Month: November 2013

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Geopolitics of youth policy in post-war Western Europe (1945-1967)

This article was published in a first version in the Coyote Magazine of the Council of Europe and After in the Anthology of the European Youth Forum
David Wirmark (former Secretary General of the World Assembly of Youth) with Fidel Castro
David Wirmark (former Secretary General of the World Assembly of Youth) with Fidel Castro

The genesis of the institutional landscape of European youth movements is a fascinating field of research still to be completely disclosed and ready to open up interesting reflections in various fields: from the history of European integration to the evolution of social movements, from the rise of a transnational civil society at continental and global level to the changing notion of citizenship. The list could be longer.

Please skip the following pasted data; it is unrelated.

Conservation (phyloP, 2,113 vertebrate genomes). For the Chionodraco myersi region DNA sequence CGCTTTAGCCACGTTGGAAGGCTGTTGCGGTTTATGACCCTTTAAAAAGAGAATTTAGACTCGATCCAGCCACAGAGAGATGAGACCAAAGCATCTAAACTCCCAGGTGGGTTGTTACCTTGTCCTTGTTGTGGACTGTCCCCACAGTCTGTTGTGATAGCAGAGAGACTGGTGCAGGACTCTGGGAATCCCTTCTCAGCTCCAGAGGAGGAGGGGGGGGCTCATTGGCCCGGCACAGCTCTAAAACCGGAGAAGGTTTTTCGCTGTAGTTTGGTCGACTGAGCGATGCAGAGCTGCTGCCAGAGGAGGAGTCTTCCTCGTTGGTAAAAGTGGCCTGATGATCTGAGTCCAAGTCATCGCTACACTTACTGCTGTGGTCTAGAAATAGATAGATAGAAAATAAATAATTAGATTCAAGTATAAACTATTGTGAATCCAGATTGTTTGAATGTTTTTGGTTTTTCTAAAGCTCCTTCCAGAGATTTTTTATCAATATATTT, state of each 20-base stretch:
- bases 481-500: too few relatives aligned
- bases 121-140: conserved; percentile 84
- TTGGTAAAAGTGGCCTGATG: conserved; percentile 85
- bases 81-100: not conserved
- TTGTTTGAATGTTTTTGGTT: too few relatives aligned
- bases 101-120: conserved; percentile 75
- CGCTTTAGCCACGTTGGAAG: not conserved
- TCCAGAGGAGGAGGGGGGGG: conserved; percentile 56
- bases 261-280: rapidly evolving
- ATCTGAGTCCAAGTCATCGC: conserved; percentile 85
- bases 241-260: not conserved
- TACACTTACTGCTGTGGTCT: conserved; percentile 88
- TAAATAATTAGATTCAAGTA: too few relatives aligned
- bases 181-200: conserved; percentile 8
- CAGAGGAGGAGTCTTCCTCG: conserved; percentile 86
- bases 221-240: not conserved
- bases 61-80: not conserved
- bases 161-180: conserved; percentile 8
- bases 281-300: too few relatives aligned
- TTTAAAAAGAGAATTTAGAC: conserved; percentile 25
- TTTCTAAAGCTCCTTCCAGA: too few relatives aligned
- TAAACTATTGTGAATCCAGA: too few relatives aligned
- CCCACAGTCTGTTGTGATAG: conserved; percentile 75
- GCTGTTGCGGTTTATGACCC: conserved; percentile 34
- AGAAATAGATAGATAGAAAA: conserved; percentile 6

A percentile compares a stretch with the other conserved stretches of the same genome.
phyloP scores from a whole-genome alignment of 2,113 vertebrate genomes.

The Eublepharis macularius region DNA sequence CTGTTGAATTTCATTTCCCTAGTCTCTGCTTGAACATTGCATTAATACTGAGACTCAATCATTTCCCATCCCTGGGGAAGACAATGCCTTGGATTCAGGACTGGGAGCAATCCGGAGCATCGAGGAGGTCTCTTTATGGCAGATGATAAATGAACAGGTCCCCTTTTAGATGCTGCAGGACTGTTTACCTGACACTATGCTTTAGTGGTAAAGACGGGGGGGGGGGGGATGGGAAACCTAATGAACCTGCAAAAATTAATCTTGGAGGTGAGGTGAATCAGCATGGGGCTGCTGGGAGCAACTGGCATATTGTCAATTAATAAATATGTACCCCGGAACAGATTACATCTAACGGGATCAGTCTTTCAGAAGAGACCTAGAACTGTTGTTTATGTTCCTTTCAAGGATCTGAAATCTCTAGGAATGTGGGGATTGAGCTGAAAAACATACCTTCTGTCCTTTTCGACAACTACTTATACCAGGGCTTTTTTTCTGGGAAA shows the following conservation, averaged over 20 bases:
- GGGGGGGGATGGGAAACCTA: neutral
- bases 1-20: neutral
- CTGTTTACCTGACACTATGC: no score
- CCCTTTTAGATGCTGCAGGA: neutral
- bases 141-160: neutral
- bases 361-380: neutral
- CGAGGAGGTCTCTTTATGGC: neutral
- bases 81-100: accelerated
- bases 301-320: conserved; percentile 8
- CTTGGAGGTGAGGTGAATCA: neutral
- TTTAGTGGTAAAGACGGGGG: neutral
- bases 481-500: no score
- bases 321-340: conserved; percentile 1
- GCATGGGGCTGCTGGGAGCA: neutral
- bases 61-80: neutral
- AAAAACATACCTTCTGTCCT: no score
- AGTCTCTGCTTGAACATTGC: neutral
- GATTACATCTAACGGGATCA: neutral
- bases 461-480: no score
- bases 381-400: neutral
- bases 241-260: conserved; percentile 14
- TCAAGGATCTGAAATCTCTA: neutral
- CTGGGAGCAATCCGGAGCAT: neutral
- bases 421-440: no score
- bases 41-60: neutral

In this short article, I sketch out an approach that combines history with political geography. In particular, I outline how the emergence of a European Youth Policy field has been influenced by the power relations embedded in the system of international relations. At the same time I describe how, almost paradoxically, this geopolitical situation laid the basis for the consolidation of an independent youth civil society as one of the main features of the youth policy landscape in Europe.

This is only a first attempt to approach this issue from this perspective. In this regards it constitutes mostly a seminal work that would require further intellectual and historical investigations.